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A simple explanation of an innovative altered tuning. Part 1 of 3.
Tags:Guitar D Modal Tuning Part 1,Guitar D Modal Tuning,guitar lessons,guitar tuning,Guitar,instruction,ivideosongs,music,Tuning
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DADGAD tuning Tutorial: Part 1
Rob Schumann: As a continuation of our alter tuning series this is the DADGAD tuning tutorial. DADGAD tuning has become more and more popular over the years. It was first developed several decades ago by a guitarist named Pierre Bensusan. He is also an artist that we feature in our iVideosongs Library. So if you are into finger style guitar, some jazz type chords, and challenging right and left hand techniques, be sure to check him out.
With DADGAD tuning we have what's called a immortal sound, where just the open strings by themselves produce the sound of a chord or a key. In this case, the chord produced is a D sus4 chord. The neat thing about the open strings producing a chord is that we can do a lot with just adding a few fingers, since we get tones that are already sounding good together just on the open strings.
Let's take a look at the exact tuning and then we will look at the fingerings of the chords that we need. The tuning of the strings is just the same as the name indicates, we have got D, A, D, G, A, D. So the sixth string is tuned down a whole step to a D. The fifth string stays the same on an A. The fourth string stays the same on a D. The third string stays the same on a G. Then the second string is tuned down a whole step to an A, and the first string is tuned down a whole step to a D.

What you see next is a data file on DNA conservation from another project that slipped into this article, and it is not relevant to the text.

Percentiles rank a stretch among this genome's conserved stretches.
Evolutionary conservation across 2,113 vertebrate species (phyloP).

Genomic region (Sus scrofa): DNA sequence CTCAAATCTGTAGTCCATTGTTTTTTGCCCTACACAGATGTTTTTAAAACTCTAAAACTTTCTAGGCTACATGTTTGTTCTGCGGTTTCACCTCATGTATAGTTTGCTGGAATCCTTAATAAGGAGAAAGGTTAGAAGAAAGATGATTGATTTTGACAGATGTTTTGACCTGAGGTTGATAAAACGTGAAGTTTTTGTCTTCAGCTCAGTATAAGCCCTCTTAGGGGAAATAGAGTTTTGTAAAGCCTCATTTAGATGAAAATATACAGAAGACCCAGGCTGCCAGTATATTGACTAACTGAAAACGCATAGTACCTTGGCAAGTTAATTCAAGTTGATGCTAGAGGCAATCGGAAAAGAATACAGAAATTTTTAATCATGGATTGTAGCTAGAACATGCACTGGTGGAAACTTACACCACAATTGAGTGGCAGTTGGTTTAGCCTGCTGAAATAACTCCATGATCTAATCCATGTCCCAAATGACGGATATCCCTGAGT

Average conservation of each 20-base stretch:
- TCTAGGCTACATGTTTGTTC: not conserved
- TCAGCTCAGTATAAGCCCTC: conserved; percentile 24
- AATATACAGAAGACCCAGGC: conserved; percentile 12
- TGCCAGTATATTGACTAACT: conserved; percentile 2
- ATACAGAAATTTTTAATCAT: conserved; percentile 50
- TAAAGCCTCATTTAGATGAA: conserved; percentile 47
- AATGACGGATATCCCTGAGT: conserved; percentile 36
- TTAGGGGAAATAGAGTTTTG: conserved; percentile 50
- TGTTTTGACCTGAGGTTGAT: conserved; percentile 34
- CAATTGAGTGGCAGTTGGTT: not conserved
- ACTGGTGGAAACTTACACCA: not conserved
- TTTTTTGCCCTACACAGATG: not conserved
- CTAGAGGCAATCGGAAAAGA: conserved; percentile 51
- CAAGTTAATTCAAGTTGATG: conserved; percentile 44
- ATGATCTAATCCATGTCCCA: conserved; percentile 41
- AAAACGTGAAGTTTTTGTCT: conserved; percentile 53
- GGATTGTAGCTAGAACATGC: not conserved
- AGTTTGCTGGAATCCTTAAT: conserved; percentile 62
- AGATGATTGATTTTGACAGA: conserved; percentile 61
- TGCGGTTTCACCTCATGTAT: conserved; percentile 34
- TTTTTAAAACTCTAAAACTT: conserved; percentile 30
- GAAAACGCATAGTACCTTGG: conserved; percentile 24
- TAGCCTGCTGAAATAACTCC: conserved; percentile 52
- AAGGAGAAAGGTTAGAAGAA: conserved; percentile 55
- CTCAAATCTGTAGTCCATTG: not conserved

Well, we end up having to change the fingering of our major and minor chords. So in this case, let's take a look at chords out of the key of D and how we would play those. I will go through them rather quickly, and then in the next segment we will start breaking them down.
For a D major, I would play something like this. Now notice I have still got some other notes like I am still letting this G ring on this string. So I still sort of get a D major with an add 11, but that's okay, it still works as a D major with this open DADGAD sound.
For an E minor, that would be my two chord. For an F# minor it's the three chord. For the G major, four chord, A major as the five chord. B minor is the sixth chord, and then C# diminished as the seventh chord.
So tune into the next segment to see those chord fingers in a little bit more detail.
Pierre Bensusan: Hello, my name is Pierre Bensusan, I would like to play for you a tune that I wrote some years ago, its called L'Alchimiste. You are going to see also that in order to get there you want to bend your ring finger toward the fourth fret. On the third base string, but I decide to not play that base string with my thumb, but with my index.